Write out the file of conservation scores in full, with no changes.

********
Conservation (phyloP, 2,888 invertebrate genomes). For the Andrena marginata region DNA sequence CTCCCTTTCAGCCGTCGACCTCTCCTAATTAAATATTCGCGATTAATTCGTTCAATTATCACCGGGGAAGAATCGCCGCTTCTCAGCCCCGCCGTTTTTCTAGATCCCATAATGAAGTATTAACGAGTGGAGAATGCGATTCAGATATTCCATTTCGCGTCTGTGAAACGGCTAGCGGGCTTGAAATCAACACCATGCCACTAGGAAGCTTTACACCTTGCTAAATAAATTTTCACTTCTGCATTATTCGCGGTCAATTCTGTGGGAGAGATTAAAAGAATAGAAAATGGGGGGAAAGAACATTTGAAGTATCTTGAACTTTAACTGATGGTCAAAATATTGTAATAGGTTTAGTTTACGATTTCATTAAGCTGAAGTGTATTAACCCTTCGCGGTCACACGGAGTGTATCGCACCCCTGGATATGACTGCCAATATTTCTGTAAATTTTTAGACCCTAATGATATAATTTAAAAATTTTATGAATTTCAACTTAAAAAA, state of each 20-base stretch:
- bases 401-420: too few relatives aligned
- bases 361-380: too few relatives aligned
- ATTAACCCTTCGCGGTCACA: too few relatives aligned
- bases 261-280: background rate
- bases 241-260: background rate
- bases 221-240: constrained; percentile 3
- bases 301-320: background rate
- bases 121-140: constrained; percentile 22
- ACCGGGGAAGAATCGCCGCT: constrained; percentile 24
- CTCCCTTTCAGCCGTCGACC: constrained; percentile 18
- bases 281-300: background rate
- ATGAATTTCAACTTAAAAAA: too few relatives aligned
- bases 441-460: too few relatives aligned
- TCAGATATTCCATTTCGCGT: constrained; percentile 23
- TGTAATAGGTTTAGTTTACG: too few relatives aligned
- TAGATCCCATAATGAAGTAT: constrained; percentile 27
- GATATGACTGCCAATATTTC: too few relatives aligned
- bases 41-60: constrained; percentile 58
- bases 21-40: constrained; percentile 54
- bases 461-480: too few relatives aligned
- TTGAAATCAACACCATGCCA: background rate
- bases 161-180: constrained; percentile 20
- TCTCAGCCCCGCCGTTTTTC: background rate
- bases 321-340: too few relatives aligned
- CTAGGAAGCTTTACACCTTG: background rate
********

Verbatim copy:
Conservation (phyloP, 2,888 invertebrate genomes). For the Andrena marginata region DNA sequence CTCCCTTTCAGCCGTCGACCTCTCCTAATTAAATATTCGCGATTAATTCGTTCAATTATCACCGGGGAAGAATCGCCGCTTCTCAGCCCCGCCGTTTTTCTAGATCCCATAATGAAGTATTAACGAGTGGAGAATGCGATTCAGATATTCCATTTCGCGTCTGTGAAACGGCTAGCGGGCTTGAAATCAACACCATGCCACTAGGAAGCTTTACACCTTGCTAAATAAATTTTCACTTCTGCATTATTCGCGGTCAATTCTGTGGGAGAGATTAAAAGAATAGAAAATGGGGGGAAAGAACATTTGAAGTATCTTGAACTTTAACTGATGGTCAAAATATTGTAATAGGTTTAGTTTACGATTTCATTAAGCTGAAGTGTATTAACCCTTCGCGGTCACACGGAGTGTATCGCACCCCTGGATATGACTGCCAATATTTCTGTAAATTTTTAGACCCTAATGATATAATTTAAAAATTTTATGAATTTCAACTTAAAAAA, state of each 20-base stretch:
- bases 401-420: too few relatives aligned
- bases 361-380: too few relatives aligned
- ATTAACCCTTCGCGGTCACA: too few relatives aligned
- bases 261-280: background rate
- bases 241-260: background rate
- bases 221-240: constrained; percentile 3
- bases 301-320: background rate
- bases 121-140: constrained; percentile 22
- ACCGGGGAAGAATCGCCGCT: constrained; percentile 24
- CTCCCTTTCAGCCGTCGACC: constrained; percentile 18
- bases 281-300: background rate
- ATGAATTTCAACTTAAAAAA: too few relatives aligned
- bases 441-460: too few relatives aligned
- TCAGATATTCCATTTCGCGT: constrained; percentile 23
- TGTAATAGGTTTAGTTTACG: too few relatives aligned
- TAGATCCCATAATGAAGTAT: constrained; percentile 27
- GATATGACTGCCAATATTTC: too few relatives aligned
- bases 41-60: constrained; percentile 58
- bases 21-40: constrained; percentile 54
- bases 461-480: too few relatives aligned
- TTGAAATCAACACCATGCCA: background rate
- bases 161-180: constrained; percentile 20
- TCTCAGCCCCGCCGTTTTTC: background rate
- bases 321-340: too few relatives aligned
- CTAGGAAGCTTTACACCTTG: background rate